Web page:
Mr. J. A. Taylor: Surely the policy is manifested in legislation which is applicable even-handedly to all property owners in Ontario.
Hon. Mr. Maeck: I think the member has misunderstood the question.
Mr. J. A. Taylor: That’s what I am concerned about and why I was asking for clarification.
Hon. Mr. Maeck: The member for Hamilton Mountain asked this question simply because, during the debate on tax, I have referred to the fact that taxing policy was in the jurisdiction of the Treasurer, and that we, as a ministry, administered it rather than generating the tax policy for the province. In this case we, as a ministry, generate the policy for assessment; the member was referring to how we deal with assessment internally within the ministry and so on, and that was the answer to the question.
Mr. J. A. Taylor: I can understand if that is administrative in the sense of administering a program. But surely the property owners of this province must know what the law is so that the application of that law can be performed in an even-handed way and it is not dependent upon the individual judgement of members of your staff, whether they be assessors or otherwise.
Hon. Mr. Maeck: Of course not. It is governed by the Assessment Act. This ministry is empowered to enforce the Assessment Act.
Mr. J. A. Taylor: I appreciate that. I was just a little concerned about the way the statement came out, that there may be a policy that was developed and applied against property owners at the whim and fancy of your staff around the province.
Mr. Warner: Are you looking for a seat over here?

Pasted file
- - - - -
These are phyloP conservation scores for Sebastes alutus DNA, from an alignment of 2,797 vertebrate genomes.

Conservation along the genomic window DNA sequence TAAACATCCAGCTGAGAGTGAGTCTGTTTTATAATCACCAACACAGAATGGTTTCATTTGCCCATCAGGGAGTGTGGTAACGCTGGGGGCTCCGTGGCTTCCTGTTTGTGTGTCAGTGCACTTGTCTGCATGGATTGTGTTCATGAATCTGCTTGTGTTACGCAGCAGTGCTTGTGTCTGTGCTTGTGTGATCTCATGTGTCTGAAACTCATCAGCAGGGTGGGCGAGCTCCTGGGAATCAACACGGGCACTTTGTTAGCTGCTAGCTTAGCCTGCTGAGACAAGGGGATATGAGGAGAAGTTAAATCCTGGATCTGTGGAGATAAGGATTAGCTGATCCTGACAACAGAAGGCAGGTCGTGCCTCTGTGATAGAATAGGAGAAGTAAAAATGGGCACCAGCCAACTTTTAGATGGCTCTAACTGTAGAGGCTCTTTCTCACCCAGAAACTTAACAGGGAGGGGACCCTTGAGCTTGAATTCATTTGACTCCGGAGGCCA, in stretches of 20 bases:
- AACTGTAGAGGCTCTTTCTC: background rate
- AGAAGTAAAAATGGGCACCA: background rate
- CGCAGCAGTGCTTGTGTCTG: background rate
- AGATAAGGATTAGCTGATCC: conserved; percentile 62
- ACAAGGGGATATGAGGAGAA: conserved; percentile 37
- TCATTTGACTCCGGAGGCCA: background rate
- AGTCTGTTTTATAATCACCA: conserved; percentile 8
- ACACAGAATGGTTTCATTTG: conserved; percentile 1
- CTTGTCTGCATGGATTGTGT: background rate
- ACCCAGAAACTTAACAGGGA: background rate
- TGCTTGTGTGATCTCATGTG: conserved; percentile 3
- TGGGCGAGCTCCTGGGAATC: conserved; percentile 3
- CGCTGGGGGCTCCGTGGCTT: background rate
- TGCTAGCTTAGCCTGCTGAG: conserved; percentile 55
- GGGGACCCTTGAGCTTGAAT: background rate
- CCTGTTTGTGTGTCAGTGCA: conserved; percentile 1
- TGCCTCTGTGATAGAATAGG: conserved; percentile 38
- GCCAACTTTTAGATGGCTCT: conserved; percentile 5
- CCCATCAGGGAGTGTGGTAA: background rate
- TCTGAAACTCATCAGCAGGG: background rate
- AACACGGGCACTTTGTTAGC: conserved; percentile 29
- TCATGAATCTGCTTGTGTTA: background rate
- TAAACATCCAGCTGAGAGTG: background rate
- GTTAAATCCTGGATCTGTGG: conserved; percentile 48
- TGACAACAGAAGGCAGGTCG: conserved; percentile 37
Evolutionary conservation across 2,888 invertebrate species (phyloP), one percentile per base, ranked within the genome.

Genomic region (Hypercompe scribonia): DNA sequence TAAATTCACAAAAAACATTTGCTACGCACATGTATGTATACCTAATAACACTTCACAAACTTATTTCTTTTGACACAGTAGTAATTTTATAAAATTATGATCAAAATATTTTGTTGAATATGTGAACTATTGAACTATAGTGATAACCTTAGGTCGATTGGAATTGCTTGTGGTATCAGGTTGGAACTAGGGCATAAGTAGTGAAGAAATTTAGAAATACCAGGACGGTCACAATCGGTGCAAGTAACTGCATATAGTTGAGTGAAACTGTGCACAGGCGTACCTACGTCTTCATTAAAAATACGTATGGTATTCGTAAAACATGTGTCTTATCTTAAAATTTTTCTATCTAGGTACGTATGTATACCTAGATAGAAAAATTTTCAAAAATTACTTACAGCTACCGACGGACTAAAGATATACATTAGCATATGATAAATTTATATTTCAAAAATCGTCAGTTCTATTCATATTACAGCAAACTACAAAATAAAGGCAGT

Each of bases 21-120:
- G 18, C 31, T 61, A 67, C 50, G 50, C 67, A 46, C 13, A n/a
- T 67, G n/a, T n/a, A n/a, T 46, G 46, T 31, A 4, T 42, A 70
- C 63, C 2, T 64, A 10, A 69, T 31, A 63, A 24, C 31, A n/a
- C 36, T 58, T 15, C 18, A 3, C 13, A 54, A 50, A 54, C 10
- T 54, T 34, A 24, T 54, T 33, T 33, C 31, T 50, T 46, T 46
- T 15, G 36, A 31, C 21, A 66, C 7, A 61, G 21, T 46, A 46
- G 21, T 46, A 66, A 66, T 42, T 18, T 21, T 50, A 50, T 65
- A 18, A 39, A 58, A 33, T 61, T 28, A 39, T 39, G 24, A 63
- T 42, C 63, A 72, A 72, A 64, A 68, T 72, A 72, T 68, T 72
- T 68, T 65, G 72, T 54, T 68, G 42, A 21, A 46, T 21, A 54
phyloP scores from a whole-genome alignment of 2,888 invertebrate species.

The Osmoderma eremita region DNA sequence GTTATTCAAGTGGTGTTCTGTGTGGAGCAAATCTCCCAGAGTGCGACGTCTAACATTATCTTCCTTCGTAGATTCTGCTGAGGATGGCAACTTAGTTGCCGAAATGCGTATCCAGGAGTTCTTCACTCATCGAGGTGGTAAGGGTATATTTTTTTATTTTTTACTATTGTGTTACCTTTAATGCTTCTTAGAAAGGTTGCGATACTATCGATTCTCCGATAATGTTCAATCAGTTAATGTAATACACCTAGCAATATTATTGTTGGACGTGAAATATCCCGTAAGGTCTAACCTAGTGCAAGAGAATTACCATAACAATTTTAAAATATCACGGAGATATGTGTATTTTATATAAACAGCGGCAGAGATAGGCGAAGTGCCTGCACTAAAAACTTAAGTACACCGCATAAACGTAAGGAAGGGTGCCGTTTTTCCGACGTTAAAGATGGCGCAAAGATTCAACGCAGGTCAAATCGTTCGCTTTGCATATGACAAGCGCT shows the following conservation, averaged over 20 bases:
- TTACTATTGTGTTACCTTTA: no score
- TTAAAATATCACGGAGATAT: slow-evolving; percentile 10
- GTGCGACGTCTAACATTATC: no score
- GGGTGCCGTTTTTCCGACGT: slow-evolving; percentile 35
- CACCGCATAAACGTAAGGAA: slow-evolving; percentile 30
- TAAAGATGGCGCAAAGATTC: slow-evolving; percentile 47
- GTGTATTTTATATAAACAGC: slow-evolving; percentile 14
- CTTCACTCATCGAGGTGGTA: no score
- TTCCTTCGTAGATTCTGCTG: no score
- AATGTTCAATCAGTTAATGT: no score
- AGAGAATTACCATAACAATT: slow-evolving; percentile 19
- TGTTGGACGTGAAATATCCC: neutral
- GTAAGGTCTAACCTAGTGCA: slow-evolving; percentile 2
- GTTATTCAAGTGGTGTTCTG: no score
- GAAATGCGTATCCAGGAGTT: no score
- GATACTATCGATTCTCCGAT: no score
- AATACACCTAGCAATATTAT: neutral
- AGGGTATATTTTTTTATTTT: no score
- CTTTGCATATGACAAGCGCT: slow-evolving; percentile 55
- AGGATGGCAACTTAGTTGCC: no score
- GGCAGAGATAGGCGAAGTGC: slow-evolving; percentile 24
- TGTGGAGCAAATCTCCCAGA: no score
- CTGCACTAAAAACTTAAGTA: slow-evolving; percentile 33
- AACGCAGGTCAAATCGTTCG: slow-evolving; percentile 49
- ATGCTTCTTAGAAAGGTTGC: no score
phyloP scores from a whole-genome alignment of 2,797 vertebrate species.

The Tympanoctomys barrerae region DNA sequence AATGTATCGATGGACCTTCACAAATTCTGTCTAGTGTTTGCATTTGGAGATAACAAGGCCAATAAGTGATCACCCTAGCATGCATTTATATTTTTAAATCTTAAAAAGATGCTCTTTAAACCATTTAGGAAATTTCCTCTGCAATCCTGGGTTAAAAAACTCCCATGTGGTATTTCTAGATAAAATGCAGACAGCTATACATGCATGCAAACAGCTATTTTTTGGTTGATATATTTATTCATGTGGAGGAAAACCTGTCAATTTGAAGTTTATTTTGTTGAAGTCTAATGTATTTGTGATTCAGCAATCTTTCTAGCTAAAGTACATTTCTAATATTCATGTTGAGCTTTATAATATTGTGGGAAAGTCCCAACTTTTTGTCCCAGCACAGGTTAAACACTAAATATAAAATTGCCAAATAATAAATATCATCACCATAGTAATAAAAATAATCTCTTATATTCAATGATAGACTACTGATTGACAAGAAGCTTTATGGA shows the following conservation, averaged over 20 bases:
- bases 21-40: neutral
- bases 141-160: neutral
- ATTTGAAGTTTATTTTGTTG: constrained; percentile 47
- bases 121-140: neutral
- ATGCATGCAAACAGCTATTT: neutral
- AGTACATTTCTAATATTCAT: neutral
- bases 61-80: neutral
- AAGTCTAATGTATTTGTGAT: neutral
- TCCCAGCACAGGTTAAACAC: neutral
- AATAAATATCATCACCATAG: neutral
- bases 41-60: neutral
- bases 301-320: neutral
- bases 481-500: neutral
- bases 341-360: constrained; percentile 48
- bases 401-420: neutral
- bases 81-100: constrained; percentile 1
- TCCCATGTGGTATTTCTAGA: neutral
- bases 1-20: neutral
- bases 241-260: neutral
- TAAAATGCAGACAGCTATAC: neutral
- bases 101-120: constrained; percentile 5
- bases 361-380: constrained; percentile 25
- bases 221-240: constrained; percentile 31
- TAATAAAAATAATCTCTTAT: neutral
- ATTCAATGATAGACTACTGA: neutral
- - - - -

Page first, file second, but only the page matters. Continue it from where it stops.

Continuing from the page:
Mr. J. A. Taylor: No. Never.
Mr. Charlton: Mr. Chairman, I would just like to point out that, although we do have a law called the Assessment Act, the assessment function in the Ministry of Revenue does make and change policy on assessable property without necessarily changing legislation. That’s been true for a number of years.
An hon. member: Broad powers, Jim.
Mr. Charlton: We have had things go on in the province in the past couple of years in determining whether, for example, mobile homes are assessable or not and whether above-ground swimming pools are assessable or not that have not required any changes in legislation but merely changes in policy.
Hon. Mr. Maeck: That’s quite true. Within the Assessment Act we have the authority to change our way of doing things. As long as we stay within that act we do have that kind of power.
Mr. Charlton: Mr. Chairman, that leads into what I mentioned I wanted to get into and that is the whole question of assessment policy and an approach to market value. I’ll make a few comments perhaps that you can respond to, because I see them as the source of some of the problems we are into now in trying to deal with potential tax shifts and having to get into the whole major question of property tax reform as opposed to just assessment reform.
When we started out the market value reassessment in this province in 1970 we started out with a set of cost manuals and essentially, although we were trying to relate to the market place, we were assessing all property based on the replacement cost approach. So all sectors in essence were being assessed in essentially the same fashion, although there were obviously different manuals with different sets of rates for commercial properties and industrial properties and institutional properties and farm properties and so on. Because of the different types of structures on those properties they were all being assessed essentially on a replacement cost approach.